Today we welcome a guest post by Christopher A. Cooper and H. Gibbs Knotts, authors of The Resilience of Southern Identity: Why the South Still Matters in the Minds of Its People. The American South has experienced remarkable change over the past half century. Black voter registration has increased, the region’s politics have shifted from one-party Democratic to the near-domination of the Republican Party, and in-migration has increased its population manyfold. At the same time, many outward signs of regional distinctiveness have faded—chain restaurants have replaced mom-and-pop diners, and the interstate highway system connects the region to the rest of the country. Given all of these changes, many have argued that southern identity is fading. But Cooper and Knotts show how these changes have allowed for new types of southern identity to emerge. For some, identification with the South has become more about a connection to the region’s folkways or to place than about policy or ideology. For others, the contemporary South is all of those things at once—a place where many modern-day southerners navigate the region’s confusing and omnipresent history.
In today’s post, Cooper and Knotts relate how their study of southern culture has been influenced by the work of sociologist John Shelton Reed.
Reflections on John Shelton ReedFans of UNC Press are likely familiar with the name John Shelton Reed. Reed was a sociology professor at the University of North Carolina at Chapel Hill from 1969-2000, where he taught and wrote about the American South. He was also director of the Odum Institute for Research and Social Science, creator of the Southern Focus Polls, and co-founder of Southern Cultures, an academic quarterly published by UNC Press.
In our new book, The Resilience of Southern Identity: Why the South Still Matters in the Minds of Its People, we revisit and update a few of Reed’s key findings about the South. We focus particularly on the question of southern identity, exploring the powerful connection between southerners and their region.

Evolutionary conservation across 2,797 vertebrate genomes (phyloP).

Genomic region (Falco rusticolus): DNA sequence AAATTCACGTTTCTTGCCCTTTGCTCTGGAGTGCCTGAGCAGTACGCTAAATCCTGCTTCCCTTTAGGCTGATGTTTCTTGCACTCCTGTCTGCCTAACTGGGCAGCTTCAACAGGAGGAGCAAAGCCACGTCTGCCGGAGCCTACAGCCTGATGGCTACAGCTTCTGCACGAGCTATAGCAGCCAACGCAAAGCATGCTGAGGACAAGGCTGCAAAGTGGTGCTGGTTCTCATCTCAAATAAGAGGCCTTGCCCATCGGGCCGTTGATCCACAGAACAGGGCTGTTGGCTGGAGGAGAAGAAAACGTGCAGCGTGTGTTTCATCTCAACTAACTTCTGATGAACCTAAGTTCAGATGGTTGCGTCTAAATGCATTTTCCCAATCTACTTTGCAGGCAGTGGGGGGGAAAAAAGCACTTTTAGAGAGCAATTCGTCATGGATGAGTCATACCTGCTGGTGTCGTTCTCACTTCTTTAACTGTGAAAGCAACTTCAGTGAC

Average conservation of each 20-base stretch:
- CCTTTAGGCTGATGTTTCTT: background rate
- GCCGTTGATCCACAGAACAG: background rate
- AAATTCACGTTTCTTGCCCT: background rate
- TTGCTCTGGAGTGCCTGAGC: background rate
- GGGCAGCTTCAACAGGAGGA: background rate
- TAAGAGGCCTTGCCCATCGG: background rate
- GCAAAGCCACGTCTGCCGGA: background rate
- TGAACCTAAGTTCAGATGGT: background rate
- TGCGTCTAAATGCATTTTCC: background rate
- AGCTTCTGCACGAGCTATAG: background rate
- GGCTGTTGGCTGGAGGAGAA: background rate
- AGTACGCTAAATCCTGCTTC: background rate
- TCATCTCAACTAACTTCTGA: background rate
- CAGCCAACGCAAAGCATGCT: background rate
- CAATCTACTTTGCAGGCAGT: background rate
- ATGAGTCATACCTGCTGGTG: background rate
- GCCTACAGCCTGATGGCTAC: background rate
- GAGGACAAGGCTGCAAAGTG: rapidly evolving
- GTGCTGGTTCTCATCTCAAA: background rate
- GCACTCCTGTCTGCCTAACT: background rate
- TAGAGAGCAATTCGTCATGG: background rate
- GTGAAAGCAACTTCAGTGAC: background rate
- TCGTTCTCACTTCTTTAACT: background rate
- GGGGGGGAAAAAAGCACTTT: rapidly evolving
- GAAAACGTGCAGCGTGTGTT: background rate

Following Reed’s Model in Southerners
Though Reed’s body of scholarship is quite extensive, we build most directly on his book Southerners: The Social Psychology of Sectionalism (UNC Press, 1983). In this book, Reed focuses on the social psychological connection people have with the South. He argues that identifying as a southerner is a choice, and uses a 1971 survey of North Carolinians to explore the determinants of regional consciousness.
Like Reed, we attempt to write for both academic and non-academic audiences, while also drawing on our training as social scientists. In fact, we analyze Reed’s Southern Focus Polls, conducted between 1992 and 2001, to provide a baseline for our more recent findings.
Diverging from Reed’s Model
Though we rely extensively on Reed’s findings and approach, our strategy differs from Reed’s work in a few key ways.
First, we have the benefit of time. Reed began writing about the South not long after the modern Civil Rights Movement; his major books on regional distinctiveness and identity drew on surveys from the 1970s. Our work draws on data we collected between 2011 and 2015. The South is a different place today than it was in 1972.
Second, we use a mixed methods approach in our book. Like Reed, we employ quantitative methods to analyze surveys and a dataset of “Dixie” and “Southern” business names. But we also utilize qualitative research techniques. For example, we devote a chapter of our book to report findings from focus groups of southerners. Two of our focus groups consisted of white southerners and two were made up of black southerners.
Finally, the connection between black and white southerners is a central part of our argument. In Southerners: A Social Psychology of Sectionalism, Reed focused almost exclusively on the opinions of white southerners. As he noted in the introduction of his book, “we (like most other Americans, I believe) constructed ‘Southerners’ to mean white Southerners, and it struck us as possibly puzzling or offensive to ask black respondents some of our key questions.” Reed regretted the decision to focus only on white southerners and in the same introduction said that, “I now believe our decision was a mistake.”
New Findings on Race and Southern Identity
One of the central findings in our book is that whites are no more likely than blacks to identify with the South, even after controlling for a host of other factors. We investigate the connection between race and southern identity in considerable detail, exploring the similarities and differences in how blacks and whites connect to the region.
In sum, we are indebted to John Shelton Reed for showing us (and many other researchers) that there is a place for a social scientific approach to understanding the South. By applying the methods and approaches of Reed, and those who came after him (Larry Griffin and Derek Alderman come immediately to mind) we are able to find some signal through the noise that is the modern South.
Christopher A. Cooper (email@example.com) is a professor of political science and public affairs at Western Carolina University. H. Gibbs Knotts (firstname.lastname@example.org) is a professor of political science at the College of Charleston. They are co-authors of The Resilience of Southern Identity: Why the South Still Matters in the Minds of Its People (2017) and co-editors of The New Politics of North Carolina (2008).